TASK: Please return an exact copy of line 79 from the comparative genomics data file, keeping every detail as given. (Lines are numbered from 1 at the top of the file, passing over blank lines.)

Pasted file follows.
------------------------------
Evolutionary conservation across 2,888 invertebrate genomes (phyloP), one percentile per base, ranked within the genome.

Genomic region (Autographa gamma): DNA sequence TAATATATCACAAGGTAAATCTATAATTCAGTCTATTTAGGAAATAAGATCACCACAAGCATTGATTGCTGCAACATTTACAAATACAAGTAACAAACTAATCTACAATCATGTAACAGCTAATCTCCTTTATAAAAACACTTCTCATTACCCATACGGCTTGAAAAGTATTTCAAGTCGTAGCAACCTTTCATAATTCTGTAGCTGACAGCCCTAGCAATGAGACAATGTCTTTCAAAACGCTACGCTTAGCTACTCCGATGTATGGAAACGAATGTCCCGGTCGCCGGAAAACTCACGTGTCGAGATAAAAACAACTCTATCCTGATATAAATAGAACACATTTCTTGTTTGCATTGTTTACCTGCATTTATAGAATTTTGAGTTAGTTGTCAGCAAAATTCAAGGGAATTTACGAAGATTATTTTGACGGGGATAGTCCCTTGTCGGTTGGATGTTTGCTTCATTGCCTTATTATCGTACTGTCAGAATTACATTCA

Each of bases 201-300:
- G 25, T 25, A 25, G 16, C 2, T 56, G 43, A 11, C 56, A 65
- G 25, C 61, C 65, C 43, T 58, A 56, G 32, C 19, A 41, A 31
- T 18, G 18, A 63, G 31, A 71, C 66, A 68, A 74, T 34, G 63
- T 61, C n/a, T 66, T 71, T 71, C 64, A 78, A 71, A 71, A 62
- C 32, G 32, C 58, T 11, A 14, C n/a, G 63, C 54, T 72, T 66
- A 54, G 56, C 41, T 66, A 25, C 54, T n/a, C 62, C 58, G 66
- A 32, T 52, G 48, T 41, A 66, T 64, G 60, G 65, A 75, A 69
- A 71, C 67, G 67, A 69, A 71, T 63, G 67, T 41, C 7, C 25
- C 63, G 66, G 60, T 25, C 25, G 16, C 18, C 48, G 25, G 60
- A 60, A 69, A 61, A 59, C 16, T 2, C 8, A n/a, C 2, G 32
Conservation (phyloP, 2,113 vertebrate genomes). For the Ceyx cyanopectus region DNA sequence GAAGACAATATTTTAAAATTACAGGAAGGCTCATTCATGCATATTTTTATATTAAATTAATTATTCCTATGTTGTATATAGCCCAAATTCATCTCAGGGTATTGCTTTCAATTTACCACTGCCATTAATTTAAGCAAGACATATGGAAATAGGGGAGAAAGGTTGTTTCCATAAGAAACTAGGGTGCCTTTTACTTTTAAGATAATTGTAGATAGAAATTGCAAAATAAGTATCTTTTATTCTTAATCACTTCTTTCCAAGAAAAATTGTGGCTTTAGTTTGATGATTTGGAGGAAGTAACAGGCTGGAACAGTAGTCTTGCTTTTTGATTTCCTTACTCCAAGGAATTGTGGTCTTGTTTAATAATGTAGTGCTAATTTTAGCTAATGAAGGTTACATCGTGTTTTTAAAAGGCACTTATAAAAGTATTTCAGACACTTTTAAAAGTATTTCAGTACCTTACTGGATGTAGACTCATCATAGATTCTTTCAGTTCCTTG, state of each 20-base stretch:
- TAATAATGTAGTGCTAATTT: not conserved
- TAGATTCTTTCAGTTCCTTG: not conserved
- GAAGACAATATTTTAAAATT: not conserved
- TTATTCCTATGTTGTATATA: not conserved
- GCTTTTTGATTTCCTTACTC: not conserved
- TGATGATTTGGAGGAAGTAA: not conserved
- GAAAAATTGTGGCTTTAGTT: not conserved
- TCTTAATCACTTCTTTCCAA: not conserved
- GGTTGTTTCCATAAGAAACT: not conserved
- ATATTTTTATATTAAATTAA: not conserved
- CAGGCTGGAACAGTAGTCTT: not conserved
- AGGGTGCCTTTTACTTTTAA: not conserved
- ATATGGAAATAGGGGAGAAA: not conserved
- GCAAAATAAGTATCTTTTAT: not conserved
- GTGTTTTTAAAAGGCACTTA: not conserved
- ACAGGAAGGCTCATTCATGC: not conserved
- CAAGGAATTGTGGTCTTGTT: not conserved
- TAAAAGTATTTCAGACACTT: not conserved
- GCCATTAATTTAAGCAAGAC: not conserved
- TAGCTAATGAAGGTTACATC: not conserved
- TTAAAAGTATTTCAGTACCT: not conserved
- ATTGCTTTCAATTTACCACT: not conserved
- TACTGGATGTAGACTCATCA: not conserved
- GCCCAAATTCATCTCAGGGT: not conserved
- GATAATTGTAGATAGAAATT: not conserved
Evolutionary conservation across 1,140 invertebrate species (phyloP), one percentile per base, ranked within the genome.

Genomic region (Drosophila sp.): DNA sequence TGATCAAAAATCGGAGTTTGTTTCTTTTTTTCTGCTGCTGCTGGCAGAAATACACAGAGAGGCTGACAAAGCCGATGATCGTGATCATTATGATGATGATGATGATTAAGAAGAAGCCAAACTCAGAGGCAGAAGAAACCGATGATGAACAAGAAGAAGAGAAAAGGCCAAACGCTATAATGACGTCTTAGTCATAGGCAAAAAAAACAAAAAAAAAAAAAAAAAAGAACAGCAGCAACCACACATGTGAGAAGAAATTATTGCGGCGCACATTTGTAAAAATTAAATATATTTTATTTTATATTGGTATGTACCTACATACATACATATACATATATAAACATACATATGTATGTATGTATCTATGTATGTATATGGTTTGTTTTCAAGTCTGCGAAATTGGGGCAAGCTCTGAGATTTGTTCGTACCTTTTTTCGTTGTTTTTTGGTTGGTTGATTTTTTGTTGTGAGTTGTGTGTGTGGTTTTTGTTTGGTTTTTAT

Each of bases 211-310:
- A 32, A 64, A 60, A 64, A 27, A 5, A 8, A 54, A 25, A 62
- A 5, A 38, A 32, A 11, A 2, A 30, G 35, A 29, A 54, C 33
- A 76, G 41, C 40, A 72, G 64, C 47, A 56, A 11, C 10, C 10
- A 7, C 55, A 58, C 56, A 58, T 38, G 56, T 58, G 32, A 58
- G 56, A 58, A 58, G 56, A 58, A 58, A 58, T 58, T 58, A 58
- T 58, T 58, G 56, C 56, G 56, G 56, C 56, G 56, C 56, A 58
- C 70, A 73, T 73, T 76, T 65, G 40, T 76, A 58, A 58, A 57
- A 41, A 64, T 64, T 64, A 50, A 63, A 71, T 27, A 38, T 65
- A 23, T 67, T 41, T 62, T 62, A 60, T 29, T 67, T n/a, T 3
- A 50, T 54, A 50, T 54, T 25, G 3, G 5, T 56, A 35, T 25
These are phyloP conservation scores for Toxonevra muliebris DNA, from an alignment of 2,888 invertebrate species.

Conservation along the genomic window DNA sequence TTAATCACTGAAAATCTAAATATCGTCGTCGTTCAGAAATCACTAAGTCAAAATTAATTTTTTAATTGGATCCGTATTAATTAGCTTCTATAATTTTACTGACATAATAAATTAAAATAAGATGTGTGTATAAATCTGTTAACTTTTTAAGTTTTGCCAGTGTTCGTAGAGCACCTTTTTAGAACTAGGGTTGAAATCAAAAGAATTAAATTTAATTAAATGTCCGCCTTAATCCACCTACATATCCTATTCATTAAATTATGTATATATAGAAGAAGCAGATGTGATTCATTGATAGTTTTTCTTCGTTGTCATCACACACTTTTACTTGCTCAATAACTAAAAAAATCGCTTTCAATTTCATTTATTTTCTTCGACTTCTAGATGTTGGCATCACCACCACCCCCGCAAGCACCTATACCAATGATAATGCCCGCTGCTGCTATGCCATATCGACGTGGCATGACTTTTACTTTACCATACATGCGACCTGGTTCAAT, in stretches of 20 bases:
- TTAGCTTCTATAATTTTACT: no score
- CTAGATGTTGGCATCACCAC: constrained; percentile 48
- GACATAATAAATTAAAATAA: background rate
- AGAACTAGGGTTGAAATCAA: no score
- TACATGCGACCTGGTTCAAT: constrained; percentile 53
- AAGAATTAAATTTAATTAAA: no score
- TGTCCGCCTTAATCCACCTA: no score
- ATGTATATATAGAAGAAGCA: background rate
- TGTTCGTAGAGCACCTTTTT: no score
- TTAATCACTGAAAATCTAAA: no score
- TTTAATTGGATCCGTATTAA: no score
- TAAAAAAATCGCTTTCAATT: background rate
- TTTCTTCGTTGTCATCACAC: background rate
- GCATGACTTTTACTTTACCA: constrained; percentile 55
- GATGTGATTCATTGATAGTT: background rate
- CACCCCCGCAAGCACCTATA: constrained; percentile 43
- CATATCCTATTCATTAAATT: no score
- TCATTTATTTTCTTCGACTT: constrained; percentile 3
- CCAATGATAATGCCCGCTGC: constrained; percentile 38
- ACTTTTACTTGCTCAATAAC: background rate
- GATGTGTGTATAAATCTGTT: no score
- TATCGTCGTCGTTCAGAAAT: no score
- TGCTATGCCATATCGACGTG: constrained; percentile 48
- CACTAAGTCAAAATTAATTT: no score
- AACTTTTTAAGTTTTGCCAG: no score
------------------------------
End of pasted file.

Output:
- AACTTTTTAAGTTTTGCCAG: no score